By Sylvester Brown, Jr.
Marshata Caradine-Randall, an educator, and East St. Louis resident, hasn’t been in a classroom since September. That’s the month she contracted the coronavirus. It’s also when her husband, Tarlvin Randle, passed away three days after he was diagnosed.
Marshata, who’s been recovering, grieving, and trying to piece her and her two daughters’ (ages 14 and 15) lives back together, says she’s ready to get back to work. She described her job at Patrick Henry Elementary in St. Louis as an “individual care aid who advocates strongly for inner-city children.”
The first part is official. The second part, advocating for urban youth, is her passion, especially during the pandemic.
“Somebody has to be in those buildings for our children who’s for real,” Marshata declared. COVID, she said, is just another not-so-subtle insult to the offspring of generational poverty or, as she calls it, “legislated poverty.”
“This is what it’s like to just be poor and Black in America,” Marshata said. “For those of us who’ve been legislated poverty, we deal with death all the time. My babies bring death into the classroom all the time, and nobody flinches an eyebrow. These babies lose their backbone, their support systems every day when all they want to do is come to school and be with their friends.”
Standing up for children also means backing teachers, Marshata explained. It means being a thorn in the side of politicians, school administrators or anyone who doesn’t value the real-world experience of teachers on the front lines of caring for children. She said teachers’ concerns about the safety precautions instituted at the start of the pandemic were flawed, but health officials and school administrators didn’t listen.
“Take the rules about quarantining and that whole ‘six feet apart’ thing, for example. They weren’t designed for our babies,” she said. “If a child tested positive, they’d pull that kid out of class for quarantine. Our kids mostly live in apartment complexes. They can’t go to the west wing of the house. They are in close proximity with other family members.”
Marshata said teachers better understand the conflicting dynamics of impoverished families than health officials or school administrators.
“We realized that parents weren’t getting tested because they had to go to work or had other reasons,” she said. “It was like musical chairs: one grade was out for 14 days, then another grade was out, but no one cared what we thought. Administrators were only concerned with having bodies in the buildings.”
Although teachers are aware and accept the risks of educating poor kids during a health crisis, Marshata asserts administrators placed families like hers in jeopardy. Although she has no solid proof, she maintains she contracted the coronavirus at school and brought it home to her family. She fell ill at the end of the work week in late August. Her husband encouraged her to get tested, and she did. Tarlvin, an engineer at a local hotel, was already on sick leave from an injury, but he was tested, as well. The result was “positive” for both. Neither had been vaccinated.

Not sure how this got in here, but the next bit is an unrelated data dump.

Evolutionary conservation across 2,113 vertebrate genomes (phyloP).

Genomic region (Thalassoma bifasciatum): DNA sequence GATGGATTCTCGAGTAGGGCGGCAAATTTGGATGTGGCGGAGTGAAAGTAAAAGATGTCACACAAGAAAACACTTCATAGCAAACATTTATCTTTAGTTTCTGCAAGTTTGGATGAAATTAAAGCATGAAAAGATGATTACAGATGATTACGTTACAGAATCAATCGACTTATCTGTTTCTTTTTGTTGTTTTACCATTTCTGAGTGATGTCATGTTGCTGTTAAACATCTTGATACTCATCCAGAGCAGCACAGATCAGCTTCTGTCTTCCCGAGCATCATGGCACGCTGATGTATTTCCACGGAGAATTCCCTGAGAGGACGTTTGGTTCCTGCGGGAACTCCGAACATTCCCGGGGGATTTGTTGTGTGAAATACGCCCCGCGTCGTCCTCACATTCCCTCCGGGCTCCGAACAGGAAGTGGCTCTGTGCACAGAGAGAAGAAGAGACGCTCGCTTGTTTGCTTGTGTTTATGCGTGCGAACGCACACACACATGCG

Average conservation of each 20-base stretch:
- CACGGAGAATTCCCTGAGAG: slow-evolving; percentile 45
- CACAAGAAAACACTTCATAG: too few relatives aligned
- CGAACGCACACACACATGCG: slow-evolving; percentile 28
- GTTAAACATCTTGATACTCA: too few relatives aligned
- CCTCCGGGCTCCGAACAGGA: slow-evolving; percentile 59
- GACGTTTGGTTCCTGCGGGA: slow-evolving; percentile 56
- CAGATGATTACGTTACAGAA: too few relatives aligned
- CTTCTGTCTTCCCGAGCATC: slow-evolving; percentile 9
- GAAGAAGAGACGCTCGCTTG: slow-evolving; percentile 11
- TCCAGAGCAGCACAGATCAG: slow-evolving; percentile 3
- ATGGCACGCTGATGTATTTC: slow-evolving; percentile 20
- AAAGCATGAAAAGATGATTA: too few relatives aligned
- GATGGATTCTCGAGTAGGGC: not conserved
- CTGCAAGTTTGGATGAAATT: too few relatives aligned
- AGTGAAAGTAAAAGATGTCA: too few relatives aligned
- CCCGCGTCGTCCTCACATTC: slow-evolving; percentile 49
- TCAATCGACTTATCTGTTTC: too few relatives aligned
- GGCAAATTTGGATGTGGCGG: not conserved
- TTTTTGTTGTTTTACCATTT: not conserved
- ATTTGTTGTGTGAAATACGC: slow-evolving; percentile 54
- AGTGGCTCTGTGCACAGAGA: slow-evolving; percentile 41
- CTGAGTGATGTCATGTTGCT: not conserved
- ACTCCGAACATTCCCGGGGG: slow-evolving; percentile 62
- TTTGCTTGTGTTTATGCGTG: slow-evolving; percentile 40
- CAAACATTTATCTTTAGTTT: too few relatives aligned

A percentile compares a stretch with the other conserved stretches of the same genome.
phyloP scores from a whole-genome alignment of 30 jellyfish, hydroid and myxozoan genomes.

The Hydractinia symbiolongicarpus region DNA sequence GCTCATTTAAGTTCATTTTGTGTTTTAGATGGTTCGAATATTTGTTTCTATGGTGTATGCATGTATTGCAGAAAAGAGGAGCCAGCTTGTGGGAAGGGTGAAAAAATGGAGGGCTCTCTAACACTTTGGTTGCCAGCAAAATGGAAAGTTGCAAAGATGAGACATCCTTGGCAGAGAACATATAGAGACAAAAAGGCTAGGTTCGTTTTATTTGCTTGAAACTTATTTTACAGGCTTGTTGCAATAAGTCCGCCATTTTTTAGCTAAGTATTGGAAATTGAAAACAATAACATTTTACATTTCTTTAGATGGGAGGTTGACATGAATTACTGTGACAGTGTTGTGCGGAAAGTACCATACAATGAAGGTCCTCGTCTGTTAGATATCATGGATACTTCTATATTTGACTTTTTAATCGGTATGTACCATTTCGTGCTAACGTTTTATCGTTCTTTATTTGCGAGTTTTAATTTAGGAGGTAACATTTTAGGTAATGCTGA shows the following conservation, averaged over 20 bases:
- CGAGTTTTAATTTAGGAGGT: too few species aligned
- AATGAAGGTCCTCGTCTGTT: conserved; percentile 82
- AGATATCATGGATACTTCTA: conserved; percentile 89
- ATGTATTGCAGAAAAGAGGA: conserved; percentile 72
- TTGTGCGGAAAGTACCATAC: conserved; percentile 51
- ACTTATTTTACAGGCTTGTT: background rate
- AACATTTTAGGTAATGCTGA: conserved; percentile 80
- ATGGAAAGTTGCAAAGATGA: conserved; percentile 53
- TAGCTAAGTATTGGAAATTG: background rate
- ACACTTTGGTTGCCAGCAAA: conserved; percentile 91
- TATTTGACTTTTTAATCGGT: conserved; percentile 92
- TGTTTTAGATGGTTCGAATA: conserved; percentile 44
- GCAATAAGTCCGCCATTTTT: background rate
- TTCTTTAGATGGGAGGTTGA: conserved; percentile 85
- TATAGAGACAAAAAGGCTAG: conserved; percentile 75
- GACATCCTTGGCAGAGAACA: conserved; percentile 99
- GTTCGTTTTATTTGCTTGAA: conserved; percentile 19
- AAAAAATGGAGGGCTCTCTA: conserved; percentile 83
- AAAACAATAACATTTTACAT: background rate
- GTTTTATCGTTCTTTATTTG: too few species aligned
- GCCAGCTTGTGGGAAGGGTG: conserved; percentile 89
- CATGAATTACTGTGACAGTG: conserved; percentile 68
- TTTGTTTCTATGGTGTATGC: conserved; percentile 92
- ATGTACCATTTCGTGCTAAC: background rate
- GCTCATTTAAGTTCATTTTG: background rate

“We just didn’t have enough information to make us comfortable,” Marshata said.
The couple quarantined in separate parts of their home. After a few days, it dawned on Marshata she hadn’t checked on Tarlvin. When she went to his room, she found him listless and hardly breathing. After emergency technicians arrived, she said the ambulance just sat in their driveway for long agonizing minutes.
“They (medics) said he wouldn’t make it to Memorial Hospital (in Bellville) or Touchette Hospital (in Centreville),” she said. “After about 15 or 20 minutes, I knew then he was gone.”
She believed Tarlvin’s fate was worse than hers because he suffered from diabetes, high blood pressure and other underlying conditions. The couple candidly discussed the risks of working in a highly populated school and hotel. Still, both chose not to get vaccinated. Tarlvin’s death, however, and concern for their daughter’s health, was the motivating factor that convinced Marshata to get inoculated.
“It finally hit home. Somebody has to be here for them,” she confessed.
Her daughters are grappling with the loss of their father by throwing themselves into volleyball at school, Marshata said. It was the bond between them and their father. For her, though, isolation has been Marshata’s coping mechanism. She hasn’t been in a classroom since Tarlvin’s passing.
Strangely, it was the recent ABC limited docuseries, “Let the World See,” that resurrected her desire to go back and advocate for low-income Black students.
“My daughter saw the documentary about Emmet Till’s mother, Mamie Elizabeth Till-Mobley and told me about it,” Marshata recalled. “I remembered that Mamie was a teacher, too. I figured, if she could go back and empower kids after what she went through, then I could, too. If Mamie were still here, she’d say, ‘you have a responsibility to go back!’”
Marshata isn’t sure if she’ll be assigned to teach at Patrick Henry Elementary or some other school but next week, she plans to be back in a classroom somewhere. Not only is it her passion, Marshata feels it’s her call to duty.
“I guess I’m listening to my ancestors.”
Sylvester Brown Jr. is The St. Louis American’s inaugural Deaconess Fellow.